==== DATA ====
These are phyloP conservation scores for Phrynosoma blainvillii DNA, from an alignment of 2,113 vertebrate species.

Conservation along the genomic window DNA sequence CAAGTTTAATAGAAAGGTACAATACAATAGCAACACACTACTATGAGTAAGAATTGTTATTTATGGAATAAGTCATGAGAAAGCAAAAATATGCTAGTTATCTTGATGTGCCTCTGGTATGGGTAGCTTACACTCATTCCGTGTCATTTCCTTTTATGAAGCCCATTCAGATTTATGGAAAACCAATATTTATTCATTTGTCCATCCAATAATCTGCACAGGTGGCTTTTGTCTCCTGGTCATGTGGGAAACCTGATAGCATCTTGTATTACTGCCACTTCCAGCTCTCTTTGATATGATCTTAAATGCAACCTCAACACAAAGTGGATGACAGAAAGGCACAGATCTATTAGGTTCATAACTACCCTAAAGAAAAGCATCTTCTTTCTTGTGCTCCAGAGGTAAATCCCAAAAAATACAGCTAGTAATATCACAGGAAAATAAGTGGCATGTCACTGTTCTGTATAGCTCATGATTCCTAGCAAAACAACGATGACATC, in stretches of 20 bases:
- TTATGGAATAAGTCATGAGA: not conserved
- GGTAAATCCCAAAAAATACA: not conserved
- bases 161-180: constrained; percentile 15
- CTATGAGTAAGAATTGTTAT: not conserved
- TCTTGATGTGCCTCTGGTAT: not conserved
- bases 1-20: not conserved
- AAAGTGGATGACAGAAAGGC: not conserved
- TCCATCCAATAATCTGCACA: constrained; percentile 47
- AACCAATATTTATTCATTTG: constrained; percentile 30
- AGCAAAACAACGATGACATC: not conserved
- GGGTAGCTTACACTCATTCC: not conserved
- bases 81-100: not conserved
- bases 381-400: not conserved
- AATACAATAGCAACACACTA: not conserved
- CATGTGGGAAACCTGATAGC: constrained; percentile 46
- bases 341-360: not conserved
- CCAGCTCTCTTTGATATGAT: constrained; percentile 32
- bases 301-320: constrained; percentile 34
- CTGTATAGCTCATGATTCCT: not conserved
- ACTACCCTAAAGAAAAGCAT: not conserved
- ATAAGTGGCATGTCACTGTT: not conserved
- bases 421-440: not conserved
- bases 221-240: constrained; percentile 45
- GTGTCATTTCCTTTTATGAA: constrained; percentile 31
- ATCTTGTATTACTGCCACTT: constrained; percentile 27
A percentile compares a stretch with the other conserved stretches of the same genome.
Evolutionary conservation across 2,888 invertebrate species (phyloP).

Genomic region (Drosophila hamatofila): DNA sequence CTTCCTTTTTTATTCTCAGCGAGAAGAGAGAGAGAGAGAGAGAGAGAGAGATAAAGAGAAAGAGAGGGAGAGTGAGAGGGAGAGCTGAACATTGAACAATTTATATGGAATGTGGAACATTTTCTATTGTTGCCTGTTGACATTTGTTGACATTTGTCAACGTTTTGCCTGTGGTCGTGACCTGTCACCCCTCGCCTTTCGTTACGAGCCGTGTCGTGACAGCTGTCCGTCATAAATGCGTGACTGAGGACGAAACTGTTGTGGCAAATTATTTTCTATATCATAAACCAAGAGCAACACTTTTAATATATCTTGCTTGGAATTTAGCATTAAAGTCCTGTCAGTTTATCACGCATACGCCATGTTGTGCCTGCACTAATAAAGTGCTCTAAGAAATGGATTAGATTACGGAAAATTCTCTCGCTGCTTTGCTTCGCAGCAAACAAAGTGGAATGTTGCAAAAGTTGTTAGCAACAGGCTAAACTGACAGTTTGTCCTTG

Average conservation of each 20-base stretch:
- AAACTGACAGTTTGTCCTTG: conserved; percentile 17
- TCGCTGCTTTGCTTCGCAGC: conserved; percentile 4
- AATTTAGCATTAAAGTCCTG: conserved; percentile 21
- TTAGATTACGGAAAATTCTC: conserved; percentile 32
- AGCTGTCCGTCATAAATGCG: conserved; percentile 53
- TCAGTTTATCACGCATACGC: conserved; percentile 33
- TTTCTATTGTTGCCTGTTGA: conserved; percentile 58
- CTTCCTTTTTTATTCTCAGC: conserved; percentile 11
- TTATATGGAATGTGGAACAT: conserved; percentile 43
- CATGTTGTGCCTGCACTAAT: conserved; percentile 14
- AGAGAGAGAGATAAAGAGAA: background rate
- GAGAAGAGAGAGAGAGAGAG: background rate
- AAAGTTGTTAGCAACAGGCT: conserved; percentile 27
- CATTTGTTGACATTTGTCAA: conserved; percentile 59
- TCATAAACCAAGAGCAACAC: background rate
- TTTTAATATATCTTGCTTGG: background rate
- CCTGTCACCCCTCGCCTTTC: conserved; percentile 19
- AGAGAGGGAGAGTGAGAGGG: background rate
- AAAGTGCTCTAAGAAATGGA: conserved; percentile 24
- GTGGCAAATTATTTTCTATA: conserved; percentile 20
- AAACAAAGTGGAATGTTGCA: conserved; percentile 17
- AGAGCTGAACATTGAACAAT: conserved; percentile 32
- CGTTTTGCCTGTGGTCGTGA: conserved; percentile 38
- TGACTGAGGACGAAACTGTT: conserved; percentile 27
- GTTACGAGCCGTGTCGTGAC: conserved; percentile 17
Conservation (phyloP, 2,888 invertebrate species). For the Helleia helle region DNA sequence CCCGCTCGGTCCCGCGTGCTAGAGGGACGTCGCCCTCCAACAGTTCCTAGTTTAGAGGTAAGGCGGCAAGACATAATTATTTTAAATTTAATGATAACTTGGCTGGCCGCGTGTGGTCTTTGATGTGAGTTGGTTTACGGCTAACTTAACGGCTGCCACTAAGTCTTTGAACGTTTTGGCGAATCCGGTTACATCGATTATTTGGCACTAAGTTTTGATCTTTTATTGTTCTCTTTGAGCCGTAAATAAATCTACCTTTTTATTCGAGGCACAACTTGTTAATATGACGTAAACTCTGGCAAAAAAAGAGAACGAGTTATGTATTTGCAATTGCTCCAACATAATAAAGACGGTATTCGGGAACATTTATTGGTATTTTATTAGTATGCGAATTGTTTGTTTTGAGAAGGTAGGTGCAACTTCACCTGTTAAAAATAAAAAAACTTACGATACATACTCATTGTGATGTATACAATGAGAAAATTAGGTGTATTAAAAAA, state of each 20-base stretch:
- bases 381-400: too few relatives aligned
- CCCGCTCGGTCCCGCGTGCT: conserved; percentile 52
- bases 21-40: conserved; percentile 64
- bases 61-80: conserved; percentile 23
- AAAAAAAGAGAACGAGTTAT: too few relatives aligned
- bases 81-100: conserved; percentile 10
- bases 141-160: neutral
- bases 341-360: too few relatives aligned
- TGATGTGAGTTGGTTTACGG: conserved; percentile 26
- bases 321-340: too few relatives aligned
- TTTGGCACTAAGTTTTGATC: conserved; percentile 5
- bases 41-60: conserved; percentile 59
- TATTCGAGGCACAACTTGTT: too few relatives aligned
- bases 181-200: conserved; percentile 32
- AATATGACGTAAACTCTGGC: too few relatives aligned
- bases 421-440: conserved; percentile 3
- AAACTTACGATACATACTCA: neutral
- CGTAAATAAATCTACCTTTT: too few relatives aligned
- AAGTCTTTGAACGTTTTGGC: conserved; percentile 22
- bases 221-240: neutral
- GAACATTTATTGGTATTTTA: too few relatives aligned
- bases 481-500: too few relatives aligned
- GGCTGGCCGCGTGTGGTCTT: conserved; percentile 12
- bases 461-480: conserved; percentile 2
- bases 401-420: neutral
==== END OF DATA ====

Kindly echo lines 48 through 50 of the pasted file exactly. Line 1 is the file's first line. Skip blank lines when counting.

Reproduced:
- CCTGTCACCCCTCGCCTTTC: conserved; percentile 19
- AGAGAGGGAGAGTGAGAGGG: background rate
- AAAGTGCTCTAAGAAATGGA: conserved; percentile 24